First day of another IH roadtrip to Britain (before BREXIT kicks in and all that). This time, I took a red eye ferry to Holyhead (d. Dublin 0155, arrive Holyhead 0530). As it is an overnight, I booked a cabin on the ferry. This was more spacious that I had expected and was complete with own toilet/shower/whb.
I was woken by a cabin announcement that we would shortly be docking in Holyhead, so I left my cabin and made my way back to the reception desk to pick up my car keys.
First stop in Wales was at Blaenau Ffestiniog for breakfast. As I had a couple of hours to kill, I set my alarm and went for a snooze in the car.
I arrived at Llechwedd Slate Cavern about 0845 for the 0930 tour. After wandering around above ground for a while, I headed down to the Deep Mine Tour entrance. The Deep Mine Tour takes visitors into the mine by means of an inclined railway, which drops visitors off at an intermediate level. The tour through the mine is done well with audiovisual projections of historic characters onto the rock face in each chamber.
The tour is taken down to a lower level within the mine via 61 steps. The final point in the tour is adjacent to a flooded stope, where the water table is visible and the mine operators have developed a spectacular audiovisual presentation that is projected onto the rock above the water level which, with the echo in the chamber, makes for an impressive experience. The underground tour ends back at the carriage on the incline which is brought down to the lower level to allow for exit at the end of the underground experience.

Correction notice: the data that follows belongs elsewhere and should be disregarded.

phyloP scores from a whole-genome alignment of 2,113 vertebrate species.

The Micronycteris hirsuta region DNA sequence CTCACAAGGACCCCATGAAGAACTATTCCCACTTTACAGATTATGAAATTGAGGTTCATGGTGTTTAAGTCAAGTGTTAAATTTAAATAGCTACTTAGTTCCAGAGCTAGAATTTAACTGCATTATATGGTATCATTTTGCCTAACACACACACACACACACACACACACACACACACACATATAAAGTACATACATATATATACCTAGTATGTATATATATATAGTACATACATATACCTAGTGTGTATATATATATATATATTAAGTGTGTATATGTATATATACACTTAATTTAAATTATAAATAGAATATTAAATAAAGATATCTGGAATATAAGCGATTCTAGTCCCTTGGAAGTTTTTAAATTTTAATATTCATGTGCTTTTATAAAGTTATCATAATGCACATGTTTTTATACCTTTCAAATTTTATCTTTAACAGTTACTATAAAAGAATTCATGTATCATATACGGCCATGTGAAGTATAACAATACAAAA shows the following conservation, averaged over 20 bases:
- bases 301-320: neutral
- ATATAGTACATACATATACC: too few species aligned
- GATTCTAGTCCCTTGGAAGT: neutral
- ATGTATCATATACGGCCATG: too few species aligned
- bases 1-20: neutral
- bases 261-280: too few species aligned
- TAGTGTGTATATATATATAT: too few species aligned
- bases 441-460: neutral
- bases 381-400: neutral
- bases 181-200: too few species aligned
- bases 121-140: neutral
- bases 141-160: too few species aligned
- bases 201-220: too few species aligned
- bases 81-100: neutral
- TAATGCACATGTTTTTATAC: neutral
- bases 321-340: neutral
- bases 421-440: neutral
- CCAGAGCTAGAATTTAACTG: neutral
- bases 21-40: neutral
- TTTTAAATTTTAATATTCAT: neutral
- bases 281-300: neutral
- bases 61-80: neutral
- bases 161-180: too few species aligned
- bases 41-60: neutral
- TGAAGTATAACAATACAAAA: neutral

Above ground the tour ends with a visit to the slate workshop where our guide (Catherine) showed us how slate was split.
For £10, a visit to Llechwedd Deep Mine Tour is definitely worth it.
My second trip of the day was to the nearby Festiniog Railway.* This is a preserved railway which took over the derelict Festiniog Railway Company and restored the line. As there was no provision in the company’s Act of Parliament to abandon the railway, the original company (formed in 1832) remains as the owner of the line, with this owned by the Ffestiniog Railway Trust. There is an Irish connection to Festiniog railway in that the majority of the investors in the company were Irish and the registered office of the company was 41 Dame Street, Dublin.
*The 1832 Act of Parliament setting up the company gave it the title “Festiniog Railway” (one ‘f’) whereas the town name has two ‘f’s.